This copy is Rubricated throughout with nicely complicated red initals, It is is mound in an age apropraite binding of full calf over wooden boards wit clasps and catches with quite impressve end bands.

“Middleton, Richard of [Richard de Mediavilla] (d. 1302/3), Franciscan friar, theologian, and philosopher, was born about the middle of the thirteenth century in either England or France. The issue of his country of origin has given rise to much discussion, and remains unresolved, but it is at least possible that he was a member of the Northumberland family of Menevill or Meynil, whose name was Latinized as Mediavilla. It is certain, however, that he studied at Paris, where he formed part of the so-called neo-Augustinian movement, defending the philosophy and theology of Augustine against the inroads of Aristotelianism, during the years 1276–87. He probably studied under William of Ware and Matteo d’Acquasparta, usually viewed as principal figures in this movement. However, a number of his theses step outside the ordinary confines of this tradition flowing from Bonaventure, for he often sides with the Aristotelian movement as manifested in the works of Thomas Aquinas, especially when dealing with the nature of knowledge.DSC_0126

Middleton’s Commentary on Peter Lombard’s ‘Sentences’ was probably begun in 1281 and was completed in 1284, when he became regent master of the Franciscan school in Paris, a post he held until 1287. The chief characteristic of his Commentary is its sober assessment of many of the positions of Thomas Aquinas. However, the tone of his eighty Quodlibet Questions, produced during his regency, is much more critical and on many issues shows a strong anti-Thomist reaction. In this they have more in common with his disputed questions, which were argued after the condemnations of 1277 but before his Sentences commentary. The latter commentary has been edited along with his Quodlibet Questions. A small number of his disputed questions have also been edited, as have six of his sermons.

Middleton’s link to the neo-Augustinian movement is seen especially in his treatment of the will, even though he does not entirely follow his teachers, Ware and Acquasparta. For Middleton the will is much more noble than the intellect, since it is much more noble to love God than to understand him. Understanding without the corresponding love separates man from God. However, the key to the will’s nobility is its freedom. The intellect is forced by evidence when evidence is given; the will also is forced by its nature to seek the good, but it is free in choosing the means to its predetermined goal. Even if the intellect were prudent enough to show man the best means to his goal, he would not be forced to adopt them. ‘For although the intellect, like a servant with a lamp, points out the way, the will, like the master, makes the decisions and can go in any direction it pleases’ (Stegmüller, 722).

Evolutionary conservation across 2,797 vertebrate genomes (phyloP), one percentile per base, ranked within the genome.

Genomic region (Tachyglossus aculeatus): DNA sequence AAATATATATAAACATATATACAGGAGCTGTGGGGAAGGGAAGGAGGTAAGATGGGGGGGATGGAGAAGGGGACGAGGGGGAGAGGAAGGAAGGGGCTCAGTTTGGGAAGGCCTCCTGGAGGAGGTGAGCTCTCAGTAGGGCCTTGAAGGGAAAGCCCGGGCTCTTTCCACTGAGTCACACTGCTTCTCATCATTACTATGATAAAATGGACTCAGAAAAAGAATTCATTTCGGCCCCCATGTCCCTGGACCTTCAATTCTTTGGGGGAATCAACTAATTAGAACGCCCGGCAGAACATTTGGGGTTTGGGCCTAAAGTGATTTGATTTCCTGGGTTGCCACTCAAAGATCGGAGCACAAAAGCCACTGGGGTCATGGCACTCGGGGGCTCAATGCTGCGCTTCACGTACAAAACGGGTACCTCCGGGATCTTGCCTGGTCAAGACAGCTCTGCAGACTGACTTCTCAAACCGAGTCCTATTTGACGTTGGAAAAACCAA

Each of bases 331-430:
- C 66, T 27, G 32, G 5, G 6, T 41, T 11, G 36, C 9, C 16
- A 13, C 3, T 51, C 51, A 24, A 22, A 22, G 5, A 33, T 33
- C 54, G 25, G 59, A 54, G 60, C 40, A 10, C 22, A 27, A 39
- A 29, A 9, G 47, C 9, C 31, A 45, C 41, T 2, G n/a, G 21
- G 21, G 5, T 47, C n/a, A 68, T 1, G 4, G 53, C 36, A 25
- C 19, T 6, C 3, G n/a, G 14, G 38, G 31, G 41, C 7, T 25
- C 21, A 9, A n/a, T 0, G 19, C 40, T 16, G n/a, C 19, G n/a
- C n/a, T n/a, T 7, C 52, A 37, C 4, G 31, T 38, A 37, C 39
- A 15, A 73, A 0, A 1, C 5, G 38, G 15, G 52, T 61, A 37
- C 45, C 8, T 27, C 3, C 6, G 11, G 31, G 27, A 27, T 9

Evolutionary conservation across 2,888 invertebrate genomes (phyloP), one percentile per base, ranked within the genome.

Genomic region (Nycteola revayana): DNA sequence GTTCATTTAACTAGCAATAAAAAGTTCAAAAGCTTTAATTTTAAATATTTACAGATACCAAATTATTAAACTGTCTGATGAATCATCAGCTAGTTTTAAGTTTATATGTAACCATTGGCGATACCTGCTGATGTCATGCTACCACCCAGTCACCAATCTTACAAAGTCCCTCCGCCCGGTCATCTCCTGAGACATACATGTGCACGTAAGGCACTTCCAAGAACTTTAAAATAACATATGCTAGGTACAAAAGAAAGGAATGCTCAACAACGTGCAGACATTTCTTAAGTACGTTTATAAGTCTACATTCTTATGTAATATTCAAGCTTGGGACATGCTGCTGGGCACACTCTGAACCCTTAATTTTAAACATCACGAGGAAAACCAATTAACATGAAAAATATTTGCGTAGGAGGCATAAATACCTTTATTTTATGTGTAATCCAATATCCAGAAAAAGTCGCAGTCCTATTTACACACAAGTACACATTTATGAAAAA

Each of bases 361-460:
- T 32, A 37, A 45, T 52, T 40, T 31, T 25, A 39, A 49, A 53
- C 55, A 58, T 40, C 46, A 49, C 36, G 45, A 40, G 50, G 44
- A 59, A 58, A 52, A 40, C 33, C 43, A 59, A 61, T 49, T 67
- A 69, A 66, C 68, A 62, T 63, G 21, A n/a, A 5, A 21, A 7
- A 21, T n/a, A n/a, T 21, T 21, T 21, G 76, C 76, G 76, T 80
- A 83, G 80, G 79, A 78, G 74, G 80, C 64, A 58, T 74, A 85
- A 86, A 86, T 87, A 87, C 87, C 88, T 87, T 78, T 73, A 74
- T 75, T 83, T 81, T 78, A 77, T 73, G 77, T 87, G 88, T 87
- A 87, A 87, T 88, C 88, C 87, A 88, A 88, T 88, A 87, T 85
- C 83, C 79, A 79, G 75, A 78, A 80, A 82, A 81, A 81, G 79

The superiority of the human will over the intellect further manifests itself in Middleton’s conception of the nature of theology. Certainly, the study of the scriptures attempts to clarify human knowledge of both creator and creatures; principally, however, it aims to stimulate man’s affections. Middleton believes that scripture prescribes laws, forbids, threatens, attracts man through promises, and shows him models of behaviour that he should follow or avoid. The study of scripture perfects the soul, moving it toward the good through fear and love. It is more of a practical science than a speculative endeavour. A theology that is speculative is one that models itself on the theology of the metaphysician or philosopher and tends to reduce Christian faith to reason.

The influence of Aquinas is more in evidence in Middleton’s theory of knowledge. Middleton rejects the illumination theory of Bonaventure and his more loyal followers. Man’s intellectual knowledge can be explained, he argues, by the abstraction performed by the agent intellect from the singulars experienced by the human senses. In short, human individuals know, and they know by means of their own intellectual efforts, not by some special divine illumination. Unlike those who endorse the illumination theory, Middleton contends that there is no direct knowledge of spiritual beings, including God. God is not the first thing known. He can be known only by starting with creatures and by reasoning about their origins or final end. Middleton died in Rheims on 30 March 1302 or 1303.” [Oxford DNB]
Goff M-424;BMC V 206.